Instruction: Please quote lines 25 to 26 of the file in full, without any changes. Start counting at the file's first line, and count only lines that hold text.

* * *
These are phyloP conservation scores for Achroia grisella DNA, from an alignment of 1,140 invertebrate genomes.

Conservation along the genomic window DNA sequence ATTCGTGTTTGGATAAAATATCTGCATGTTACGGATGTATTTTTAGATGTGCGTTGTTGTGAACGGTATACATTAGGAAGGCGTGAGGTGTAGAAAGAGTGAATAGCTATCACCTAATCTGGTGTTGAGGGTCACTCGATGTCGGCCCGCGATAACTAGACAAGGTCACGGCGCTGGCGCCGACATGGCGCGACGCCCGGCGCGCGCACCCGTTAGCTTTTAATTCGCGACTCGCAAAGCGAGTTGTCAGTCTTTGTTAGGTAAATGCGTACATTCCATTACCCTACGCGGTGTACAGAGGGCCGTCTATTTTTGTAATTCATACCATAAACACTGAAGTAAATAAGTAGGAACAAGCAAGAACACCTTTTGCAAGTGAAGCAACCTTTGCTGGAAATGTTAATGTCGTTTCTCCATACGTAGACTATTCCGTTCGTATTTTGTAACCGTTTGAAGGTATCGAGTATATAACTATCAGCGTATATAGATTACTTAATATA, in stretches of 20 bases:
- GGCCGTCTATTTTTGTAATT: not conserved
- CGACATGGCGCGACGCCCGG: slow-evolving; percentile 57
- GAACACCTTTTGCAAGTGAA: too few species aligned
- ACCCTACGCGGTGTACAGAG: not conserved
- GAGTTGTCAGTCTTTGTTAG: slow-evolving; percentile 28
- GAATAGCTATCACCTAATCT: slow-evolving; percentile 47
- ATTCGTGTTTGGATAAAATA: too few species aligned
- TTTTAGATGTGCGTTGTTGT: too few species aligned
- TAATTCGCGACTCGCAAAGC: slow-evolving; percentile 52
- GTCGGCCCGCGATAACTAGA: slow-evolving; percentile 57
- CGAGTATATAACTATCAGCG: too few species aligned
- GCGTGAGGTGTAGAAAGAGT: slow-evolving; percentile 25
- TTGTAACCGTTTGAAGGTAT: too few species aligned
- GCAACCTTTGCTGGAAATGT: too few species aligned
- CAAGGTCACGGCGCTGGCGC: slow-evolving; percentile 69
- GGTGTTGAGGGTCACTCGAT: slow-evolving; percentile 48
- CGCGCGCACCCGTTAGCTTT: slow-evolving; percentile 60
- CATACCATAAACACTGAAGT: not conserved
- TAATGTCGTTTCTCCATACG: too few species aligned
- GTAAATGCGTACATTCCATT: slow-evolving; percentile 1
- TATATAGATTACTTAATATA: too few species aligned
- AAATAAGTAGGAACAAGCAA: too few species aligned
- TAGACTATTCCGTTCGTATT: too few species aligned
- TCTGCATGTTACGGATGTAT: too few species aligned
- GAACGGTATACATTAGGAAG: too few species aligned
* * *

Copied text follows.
- TAGACTATTCCGTTCGTATT: too few species aligned
- TCTGCATGTTACGGATGTAT: too few species aligned